Tanner: We usually do something youth oriented once or twice every couple of months. We’ve done high school graduation parties; once we did a birthday party for a young man with Down’s Syndrome. Honestly, when I look back at all the concerts I’ve done with Soul’d Out, it was the most fun and encouraging to me. The young man loved our music—I’m not really sure why—and that his family would think enough of us to bring us out, sent up a tent in their backyard, and have us do a concert for everyone.
We did a youth camp this week; there were 600 campers, and 56 got saved in a four-day period. It was really awesome. From that camp, one girl heard us and really liked it, and her parents invited us to sing at her sweet 16 party. We feel that God puts us in some of these places for a reason, so we’re jsut following where He leads us!
DJM: If you could do one thing to improve Southern Gospel, what would it be?
Tanner: I’d try to get the younger audience involved. We’ve got to get the younger people like you and me involved to have an audience for future years.
Tanner: Just keep singing, try to win over a youth group at every church, and market yourself to appeal to youth group and please the older crowd at the same time.
That’s hard to do and keep Southern Gospel Southern Gospel, not being Southern Gospel and going contemporary without even meaning to.
DJM: At what point does a group cross the line between being Southern Gospel and contemporary? You can skip this one if you want.
Tanner: I’m not afraid to answer, I’m just trying to think what the point would be. I think the attire and how you present yourself will keep you in your style. If you show up in jeans that have holes, guys with long hair, and a ballcap backwards, you’ll just be appealing as more contemporary than Southern Gospel.
DJM: Interesting. I would never have thought of drawing the line at attire. On another topic, what was the biggest surprise for you moving from part-time to full-time?
Tanner: I guess the constant travel. With the part-time group we did all summer and we’d sing once a month. We didn’t do many dates. With full-time we’re out every week, sometimes a week and half or two weeks at a time. Circumstances cause you to be gone – last night I slept in my own bed for first time in three weeks. But it’s my choice. I choose to do this, and that’s how it happens.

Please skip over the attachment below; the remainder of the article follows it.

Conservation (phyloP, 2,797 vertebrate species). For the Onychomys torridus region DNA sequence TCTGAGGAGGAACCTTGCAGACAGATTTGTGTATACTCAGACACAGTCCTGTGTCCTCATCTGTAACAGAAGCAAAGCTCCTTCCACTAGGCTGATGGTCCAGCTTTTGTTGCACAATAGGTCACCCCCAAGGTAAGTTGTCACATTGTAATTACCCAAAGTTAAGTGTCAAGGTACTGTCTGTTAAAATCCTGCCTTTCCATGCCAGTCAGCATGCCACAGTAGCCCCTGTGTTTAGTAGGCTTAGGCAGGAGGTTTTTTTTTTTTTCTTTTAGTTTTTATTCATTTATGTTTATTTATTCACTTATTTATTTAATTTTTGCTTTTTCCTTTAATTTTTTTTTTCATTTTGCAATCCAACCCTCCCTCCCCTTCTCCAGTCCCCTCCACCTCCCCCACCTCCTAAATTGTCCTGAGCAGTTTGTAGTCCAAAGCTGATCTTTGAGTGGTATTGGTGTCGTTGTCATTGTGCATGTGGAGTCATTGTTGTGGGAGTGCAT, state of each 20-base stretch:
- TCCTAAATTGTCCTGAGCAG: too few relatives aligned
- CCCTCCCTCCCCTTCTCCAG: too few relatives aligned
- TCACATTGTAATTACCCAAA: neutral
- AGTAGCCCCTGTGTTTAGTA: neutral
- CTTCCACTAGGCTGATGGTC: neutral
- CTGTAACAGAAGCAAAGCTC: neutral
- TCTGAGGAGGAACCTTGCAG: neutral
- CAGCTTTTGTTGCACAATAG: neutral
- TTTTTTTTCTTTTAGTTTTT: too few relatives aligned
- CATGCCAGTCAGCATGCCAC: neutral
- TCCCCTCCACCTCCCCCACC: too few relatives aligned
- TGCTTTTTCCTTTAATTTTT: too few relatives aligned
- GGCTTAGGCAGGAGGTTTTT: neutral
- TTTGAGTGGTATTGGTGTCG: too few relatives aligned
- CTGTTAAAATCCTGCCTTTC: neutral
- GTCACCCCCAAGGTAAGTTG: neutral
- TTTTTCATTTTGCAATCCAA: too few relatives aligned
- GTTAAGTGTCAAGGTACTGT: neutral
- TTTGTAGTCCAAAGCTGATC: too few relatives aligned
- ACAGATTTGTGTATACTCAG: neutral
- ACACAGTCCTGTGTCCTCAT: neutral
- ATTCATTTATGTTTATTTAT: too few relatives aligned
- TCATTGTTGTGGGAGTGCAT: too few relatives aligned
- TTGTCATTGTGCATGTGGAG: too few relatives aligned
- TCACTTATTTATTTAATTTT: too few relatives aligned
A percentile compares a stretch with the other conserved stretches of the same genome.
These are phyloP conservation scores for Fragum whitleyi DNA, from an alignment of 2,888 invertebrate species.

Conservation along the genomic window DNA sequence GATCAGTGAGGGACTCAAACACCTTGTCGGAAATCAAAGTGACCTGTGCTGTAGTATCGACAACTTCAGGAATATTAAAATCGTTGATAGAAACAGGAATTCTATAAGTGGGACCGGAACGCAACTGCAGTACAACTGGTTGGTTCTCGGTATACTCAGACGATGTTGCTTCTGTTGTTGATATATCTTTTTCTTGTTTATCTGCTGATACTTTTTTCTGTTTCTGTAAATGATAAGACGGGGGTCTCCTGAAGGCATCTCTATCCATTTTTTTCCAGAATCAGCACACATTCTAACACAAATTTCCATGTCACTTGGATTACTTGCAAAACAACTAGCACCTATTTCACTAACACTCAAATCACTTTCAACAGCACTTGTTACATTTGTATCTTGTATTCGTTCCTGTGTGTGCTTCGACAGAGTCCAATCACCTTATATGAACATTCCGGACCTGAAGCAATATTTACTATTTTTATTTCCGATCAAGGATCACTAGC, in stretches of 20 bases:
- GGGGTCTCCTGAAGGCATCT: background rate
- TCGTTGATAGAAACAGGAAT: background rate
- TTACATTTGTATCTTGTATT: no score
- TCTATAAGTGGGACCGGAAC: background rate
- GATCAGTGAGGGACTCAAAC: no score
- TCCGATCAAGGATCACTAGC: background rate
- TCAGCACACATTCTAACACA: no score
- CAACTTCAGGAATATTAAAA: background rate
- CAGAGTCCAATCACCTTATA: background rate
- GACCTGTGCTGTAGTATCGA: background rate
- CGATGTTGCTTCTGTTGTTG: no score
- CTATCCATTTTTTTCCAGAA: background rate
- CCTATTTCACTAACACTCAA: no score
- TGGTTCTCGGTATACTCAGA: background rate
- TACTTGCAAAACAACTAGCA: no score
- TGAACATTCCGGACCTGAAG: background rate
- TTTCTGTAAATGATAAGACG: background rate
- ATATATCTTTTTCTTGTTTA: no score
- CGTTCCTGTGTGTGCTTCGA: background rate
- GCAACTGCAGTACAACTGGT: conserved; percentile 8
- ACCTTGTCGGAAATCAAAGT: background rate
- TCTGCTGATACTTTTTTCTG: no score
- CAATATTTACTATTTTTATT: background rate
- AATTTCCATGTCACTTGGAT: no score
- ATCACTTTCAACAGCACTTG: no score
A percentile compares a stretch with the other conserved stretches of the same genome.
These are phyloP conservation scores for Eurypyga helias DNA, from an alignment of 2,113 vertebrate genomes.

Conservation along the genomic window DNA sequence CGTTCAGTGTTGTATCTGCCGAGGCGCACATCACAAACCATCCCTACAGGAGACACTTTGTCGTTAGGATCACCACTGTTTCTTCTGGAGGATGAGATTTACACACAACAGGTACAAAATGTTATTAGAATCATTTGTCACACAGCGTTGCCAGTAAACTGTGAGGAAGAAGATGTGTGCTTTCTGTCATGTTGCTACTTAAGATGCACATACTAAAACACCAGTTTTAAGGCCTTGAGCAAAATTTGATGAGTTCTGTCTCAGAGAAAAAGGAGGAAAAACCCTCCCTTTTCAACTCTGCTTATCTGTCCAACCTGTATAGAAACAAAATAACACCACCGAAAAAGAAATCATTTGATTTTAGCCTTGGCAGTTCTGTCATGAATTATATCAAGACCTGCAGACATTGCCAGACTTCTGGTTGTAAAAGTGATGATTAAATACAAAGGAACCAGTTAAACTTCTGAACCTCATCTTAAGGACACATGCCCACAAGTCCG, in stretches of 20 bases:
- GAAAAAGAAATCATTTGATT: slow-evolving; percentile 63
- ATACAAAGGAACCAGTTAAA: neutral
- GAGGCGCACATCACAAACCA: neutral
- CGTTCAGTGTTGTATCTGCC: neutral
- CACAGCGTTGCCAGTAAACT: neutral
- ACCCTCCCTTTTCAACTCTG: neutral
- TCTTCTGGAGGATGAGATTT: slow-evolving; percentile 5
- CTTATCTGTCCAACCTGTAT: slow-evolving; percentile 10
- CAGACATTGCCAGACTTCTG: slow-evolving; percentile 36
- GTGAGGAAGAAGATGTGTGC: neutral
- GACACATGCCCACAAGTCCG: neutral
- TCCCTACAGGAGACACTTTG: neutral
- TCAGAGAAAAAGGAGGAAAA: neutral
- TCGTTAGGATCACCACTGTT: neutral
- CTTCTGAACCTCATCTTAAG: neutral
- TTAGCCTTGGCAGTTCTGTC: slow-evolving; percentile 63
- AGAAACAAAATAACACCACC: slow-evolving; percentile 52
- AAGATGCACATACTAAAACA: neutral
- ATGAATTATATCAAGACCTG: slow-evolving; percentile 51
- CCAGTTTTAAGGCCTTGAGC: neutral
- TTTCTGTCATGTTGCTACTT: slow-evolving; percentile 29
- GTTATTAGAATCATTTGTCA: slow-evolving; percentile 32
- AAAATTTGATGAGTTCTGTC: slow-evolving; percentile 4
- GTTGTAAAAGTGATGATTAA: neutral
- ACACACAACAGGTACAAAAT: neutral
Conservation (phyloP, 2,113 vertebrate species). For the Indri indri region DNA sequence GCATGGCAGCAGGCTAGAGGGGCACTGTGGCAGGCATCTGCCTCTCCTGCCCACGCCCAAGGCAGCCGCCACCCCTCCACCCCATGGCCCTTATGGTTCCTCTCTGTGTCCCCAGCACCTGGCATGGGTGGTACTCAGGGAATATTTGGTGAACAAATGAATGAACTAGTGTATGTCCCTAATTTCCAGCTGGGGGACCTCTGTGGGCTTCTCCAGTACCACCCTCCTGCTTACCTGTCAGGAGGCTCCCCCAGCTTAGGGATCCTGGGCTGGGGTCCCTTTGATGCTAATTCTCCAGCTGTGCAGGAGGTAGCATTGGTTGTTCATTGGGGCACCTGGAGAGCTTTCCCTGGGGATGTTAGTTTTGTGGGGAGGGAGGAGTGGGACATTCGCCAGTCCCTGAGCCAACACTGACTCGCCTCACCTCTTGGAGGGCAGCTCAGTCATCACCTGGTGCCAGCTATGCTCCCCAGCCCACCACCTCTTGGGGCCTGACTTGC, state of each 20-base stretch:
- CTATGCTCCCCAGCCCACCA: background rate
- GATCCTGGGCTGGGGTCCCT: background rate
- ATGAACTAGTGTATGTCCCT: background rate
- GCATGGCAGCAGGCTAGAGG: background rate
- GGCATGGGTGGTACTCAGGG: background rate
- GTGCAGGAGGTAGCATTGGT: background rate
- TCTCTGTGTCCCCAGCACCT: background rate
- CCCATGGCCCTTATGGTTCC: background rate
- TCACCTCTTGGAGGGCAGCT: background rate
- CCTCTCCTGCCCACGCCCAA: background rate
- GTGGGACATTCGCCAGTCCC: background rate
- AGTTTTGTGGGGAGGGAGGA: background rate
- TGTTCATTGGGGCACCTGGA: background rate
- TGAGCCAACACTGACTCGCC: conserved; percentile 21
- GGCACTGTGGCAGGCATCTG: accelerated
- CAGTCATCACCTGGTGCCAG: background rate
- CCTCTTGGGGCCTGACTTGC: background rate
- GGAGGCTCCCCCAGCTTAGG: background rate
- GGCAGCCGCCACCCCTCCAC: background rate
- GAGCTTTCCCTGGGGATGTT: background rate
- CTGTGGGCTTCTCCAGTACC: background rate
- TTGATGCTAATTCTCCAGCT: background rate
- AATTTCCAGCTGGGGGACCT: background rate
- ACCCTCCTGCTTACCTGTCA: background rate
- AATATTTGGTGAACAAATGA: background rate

DJM: What is one thing you want people to take away from your music?
Tanner: We want to get the Gospel message out first. We want to present that in a quality way. I think there’s a lot of groups that do a great group presenting the message and get the point across, but sometimes quality and class is lacking.
DJM: Any other questions you’d like to be asked, or any other comments?
Tanner: Well, you might mention my sports interest. I’m a diehard Hog fan (Arkansas Razorbacks) and I want everyone to know that. I’m a HUGE sports fan. When I was younger, any time I would have the choice to play basketball or another sport or practice music, I would always do ball first. But now that I’m full-time, I can’t make that happen any more.
Also, I recently got engaged—we’re getting married December 20 of 2008.
DJM: You’re sure I can print the date?
Tanner: Sure. It will probably embarrass my fiancé, but I think it’s hilarious.
DJM: Sure you want me to print that, too?
Tanner: Oh yeah! I found me a girl who loves God, loves the razorbacks, and her parents are Southern Gospel fans.
DJM: Is she?
Tanner: She likes it. She doesn’t follow it closely, but she likes the music.
DJM: Any closing thoughts or comments?
Tanner: We’re excited about what the Lord’s done for us. We’re at Dollywood and on mainstage this year so that is awesome!
DJM: At NQC?!?
Tanner: Yes, I was totally surprised when the contract or whatever came in. Matt Rankin, our lead singer called me up and said, “Tanner, we’re going to be on mainstage.”
I said, “Quit lyin’!” I was totally surprised. We’ve only been in existence for four years as a quartet.
Our new CD, titled Ain’t Nobody, comes out within the next week. We’ll be getting it in our office this week or next week. We’re also excited about our annual SOQT Homecoming Concerts that are quickly approaching! We’re bringing in The Collingsworth Family, The Crist Family, and The Dills!! We’re just really excited about the future!